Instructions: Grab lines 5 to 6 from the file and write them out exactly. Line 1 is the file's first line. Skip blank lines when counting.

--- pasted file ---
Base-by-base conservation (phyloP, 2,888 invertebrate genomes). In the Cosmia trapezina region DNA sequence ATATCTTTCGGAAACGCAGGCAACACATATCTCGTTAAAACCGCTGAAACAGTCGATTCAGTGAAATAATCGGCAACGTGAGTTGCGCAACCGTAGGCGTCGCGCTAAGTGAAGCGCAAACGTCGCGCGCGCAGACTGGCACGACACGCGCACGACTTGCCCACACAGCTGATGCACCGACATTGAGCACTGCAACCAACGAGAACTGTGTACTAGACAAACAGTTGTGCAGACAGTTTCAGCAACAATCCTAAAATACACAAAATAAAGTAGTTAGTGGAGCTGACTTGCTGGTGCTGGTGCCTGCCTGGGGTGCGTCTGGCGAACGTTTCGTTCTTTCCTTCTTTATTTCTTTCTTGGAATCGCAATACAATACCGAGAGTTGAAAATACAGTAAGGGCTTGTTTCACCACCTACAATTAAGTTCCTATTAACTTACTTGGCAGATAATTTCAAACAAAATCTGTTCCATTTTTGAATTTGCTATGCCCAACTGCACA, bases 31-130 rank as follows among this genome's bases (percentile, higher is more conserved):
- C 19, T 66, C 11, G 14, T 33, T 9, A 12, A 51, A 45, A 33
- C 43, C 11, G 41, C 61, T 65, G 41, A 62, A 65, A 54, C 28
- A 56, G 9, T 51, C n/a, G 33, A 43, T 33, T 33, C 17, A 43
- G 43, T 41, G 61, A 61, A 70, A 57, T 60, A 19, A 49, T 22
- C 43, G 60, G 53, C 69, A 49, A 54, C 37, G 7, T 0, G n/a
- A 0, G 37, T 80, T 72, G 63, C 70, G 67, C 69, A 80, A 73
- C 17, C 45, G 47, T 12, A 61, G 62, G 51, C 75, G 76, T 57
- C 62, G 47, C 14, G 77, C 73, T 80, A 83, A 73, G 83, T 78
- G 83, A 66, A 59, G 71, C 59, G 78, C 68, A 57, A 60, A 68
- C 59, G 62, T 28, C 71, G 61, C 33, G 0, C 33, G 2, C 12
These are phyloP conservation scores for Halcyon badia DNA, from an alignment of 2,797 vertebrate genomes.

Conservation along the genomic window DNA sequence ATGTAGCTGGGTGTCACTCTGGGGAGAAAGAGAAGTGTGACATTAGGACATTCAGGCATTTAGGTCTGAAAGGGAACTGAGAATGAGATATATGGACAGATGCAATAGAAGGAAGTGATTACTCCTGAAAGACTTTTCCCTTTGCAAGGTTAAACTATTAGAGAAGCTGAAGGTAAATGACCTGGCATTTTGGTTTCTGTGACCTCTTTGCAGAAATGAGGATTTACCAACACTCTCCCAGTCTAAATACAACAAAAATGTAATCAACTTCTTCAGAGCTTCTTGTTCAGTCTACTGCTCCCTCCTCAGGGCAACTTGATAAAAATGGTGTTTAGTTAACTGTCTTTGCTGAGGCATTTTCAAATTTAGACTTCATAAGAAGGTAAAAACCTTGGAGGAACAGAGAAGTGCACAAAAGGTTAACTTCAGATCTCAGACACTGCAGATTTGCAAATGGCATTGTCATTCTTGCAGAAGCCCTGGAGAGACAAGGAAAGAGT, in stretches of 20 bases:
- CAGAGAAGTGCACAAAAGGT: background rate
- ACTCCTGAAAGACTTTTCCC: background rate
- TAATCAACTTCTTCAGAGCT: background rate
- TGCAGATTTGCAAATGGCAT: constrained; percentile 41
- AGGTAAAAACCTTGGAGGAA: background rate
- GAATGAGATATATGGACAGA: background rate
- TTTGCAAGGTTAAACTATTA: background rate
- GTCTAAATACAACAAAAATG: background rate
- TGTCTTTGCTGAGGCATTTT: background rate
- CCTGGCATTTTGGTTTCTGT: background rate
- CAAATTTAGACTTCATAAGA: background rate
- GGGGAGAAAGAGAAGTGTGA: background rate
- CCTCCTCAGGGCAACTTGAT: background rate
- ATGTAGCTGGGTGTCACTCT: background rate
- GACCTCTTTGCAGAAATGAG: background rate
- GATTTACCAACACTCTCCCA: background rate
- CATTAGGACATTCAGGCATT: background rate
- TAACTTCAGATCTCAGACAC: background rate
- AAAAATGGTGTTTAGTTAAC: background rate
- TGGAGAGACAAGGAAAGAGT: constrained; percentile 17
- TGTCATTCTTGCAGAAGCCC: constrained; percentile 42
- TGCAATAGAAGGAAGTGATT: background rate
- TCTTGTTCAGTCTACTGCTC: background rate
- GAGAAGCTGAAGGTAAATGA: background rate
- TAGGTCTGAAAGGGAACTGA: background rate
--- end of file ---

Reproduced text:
- G 43, T 41, G 61, A 61, A 70, A 57, T 60, A 19, A 49, T 22
- C 43, G 60, G 53, C 69, A 49, A 54, C 37, G 7, T 0, G n/a